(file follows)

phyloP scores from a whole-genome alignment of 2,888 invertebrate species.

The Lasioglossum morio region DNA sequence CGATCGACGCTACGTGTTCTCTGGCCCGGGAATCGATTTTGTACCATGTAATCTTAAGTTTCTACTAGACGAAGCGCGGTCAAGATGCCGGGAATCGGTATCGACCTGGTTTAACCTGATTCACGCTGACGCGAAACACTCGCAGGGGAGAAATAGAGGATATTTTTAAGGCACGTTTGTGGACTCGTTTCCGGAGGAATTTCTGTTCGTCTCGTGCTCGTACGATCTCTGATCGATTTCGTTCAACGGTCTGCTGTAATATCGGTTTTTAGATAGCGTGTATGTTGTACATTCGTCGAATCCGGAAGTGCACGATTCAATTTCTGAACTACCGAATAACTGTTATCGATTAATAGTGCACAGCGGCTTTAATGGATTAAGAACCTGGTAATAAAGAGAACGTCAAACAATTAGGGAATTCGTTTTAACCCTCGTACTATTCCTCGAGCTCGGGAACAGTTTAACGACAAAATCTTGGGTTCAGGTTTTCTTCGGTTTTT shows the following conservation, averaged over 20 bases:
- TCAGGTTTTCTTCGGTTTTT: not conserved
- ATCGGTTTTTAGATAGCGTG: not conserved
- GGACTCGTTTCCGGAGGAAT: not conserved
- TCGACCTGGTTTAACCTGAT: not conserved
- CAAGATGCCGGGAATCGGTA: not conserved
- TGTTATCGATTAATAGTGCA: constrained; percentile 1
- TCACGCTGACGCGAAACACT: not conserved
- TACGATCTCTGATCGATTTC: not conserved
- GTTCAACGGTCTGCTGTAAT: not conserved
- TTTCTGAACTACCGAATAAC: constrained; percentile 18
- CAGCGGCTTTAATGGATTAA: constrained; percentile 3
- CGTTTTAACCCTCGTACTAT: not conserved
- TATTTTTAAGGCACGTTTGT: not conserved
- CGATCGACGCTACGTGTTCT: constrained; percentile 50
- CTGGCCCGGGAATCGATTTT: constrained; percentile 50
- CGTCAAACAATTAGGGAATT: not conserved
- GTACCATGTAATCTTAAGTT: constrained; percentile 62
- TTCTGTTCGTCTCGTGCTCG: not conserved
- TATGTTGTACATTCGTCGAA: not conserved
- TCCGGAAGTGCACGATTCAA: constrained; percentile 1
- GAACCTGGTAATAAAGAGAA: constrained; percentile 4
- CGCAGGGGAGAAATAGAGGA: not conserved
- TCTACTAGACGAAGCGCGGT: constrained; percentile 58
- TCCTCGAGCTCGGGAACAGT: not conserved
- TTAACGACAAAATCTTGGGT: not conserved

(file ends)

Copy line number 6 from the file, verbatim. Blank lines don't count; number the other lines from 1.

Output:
- TCGACCTGGTTTAACCTGAT: not conserved